A new study, conducted by researchers from the International Agency for Research on Cancer (IARC) and partners from the Danish Cancer Society Research Center and Rigshospitalet (Denmark), Tampere University and the Radiation and Nuclear Safety Authority (Finland), the Cancer Registry of Norway, and the Karolinska Institutet (Sweden), provides information on time trends in glioma incidence rates among men in these countries in 1979–2016. The results were published in the journal Environment International.
In the Nordic countries, the use of mobile phones increased sharply in the mid-1990s, especially among middle-aged men. The incidence rates of glioma recorded in these countries followed long-term trends of small, gradual increases; no modifications of these trends were observed between 1979 and 2016. This observation is compatible with the absence of any measurable impact of mobile phone use on risk of glioma, for the technologies used in the past and at the exposure levels encountered at that time.
To distinguish random fluctuations in incidence rates from the signal that a risk related to mobile phone use would produce, the scientists used simulations to examine the level and range of risks that would be too small to be detectable in these data. The maximum undetectable risks depended on the hypothetical risk scenario investigated. Uncertainties remain for latency periods longer than 20 years and for risks less than an 8% increase. Almost all elevated risks reported in previously published case–control studies were found to be incompatible with the observed time trends in glioma incidence rates. The authors stress that the absence of an observable impact on the glioma incidence rates provides evidence against any significant contribution of mobile phone use to the risk of glioma.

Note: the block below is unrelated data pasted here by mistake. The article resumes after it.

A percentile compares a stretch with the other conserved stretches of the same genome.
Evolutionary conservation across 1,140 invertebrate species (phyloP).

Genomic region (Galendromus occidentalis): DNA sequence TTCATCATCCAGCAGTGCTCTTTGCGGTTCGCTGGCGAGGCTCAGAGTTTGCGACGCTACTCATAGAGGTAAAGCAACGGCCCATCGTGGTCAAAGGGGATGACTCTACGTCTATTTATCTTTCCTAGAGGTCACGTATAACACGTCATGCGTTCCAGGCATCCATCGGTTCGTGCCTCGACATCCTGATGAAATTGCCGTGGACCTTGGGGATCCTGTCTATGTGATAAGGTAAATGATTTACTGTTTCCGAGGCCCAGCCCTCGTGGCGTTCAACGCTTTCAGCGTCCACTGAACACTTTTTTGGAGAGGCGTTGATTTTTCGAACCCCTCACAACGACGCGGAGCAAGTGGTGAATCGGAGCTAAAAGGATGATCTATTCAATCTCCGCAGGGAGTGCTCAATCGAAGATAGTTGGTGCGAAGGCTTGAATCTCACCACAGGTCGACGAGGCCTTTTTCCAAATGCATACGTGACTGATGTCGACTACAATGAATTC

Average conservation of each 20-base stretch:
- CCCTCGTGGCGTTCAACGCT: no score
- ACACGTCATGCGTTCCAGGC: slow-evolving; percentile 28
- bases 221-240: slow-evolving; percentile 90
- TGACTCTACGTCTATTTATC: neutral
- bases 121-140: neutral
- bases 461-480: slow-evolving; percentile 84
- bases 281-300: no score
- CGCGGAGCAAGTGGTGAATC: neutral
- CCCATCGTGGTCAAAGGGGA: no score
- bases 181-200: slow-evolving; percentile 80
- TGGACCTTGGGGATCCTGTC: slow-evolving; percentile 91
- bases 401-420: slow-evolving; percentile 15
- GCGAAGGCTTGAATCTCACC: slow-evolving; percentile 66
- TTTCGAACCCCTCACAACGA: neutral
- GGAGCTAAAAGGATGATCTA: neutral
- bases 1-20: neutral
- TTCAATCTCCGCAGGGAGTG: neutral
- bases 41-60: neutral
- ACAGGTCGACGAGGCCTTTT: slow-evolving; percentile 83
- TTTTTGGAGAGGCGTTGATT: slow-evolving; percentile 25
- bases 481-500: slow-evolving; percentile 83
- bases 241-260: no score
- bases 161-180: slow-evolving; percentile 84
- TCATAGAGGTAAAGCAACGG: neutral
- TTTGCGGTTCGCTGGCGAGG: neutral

Deltour I, Poulsen AH, Johansen C, Feychting M, Børge Johannesen T, Auvinen A, Schüz J.
Time trends in mobile phone use and glioma incidence among males in the Nordic countries, 1979–2016
Environ Int, Published online 28 August 2022;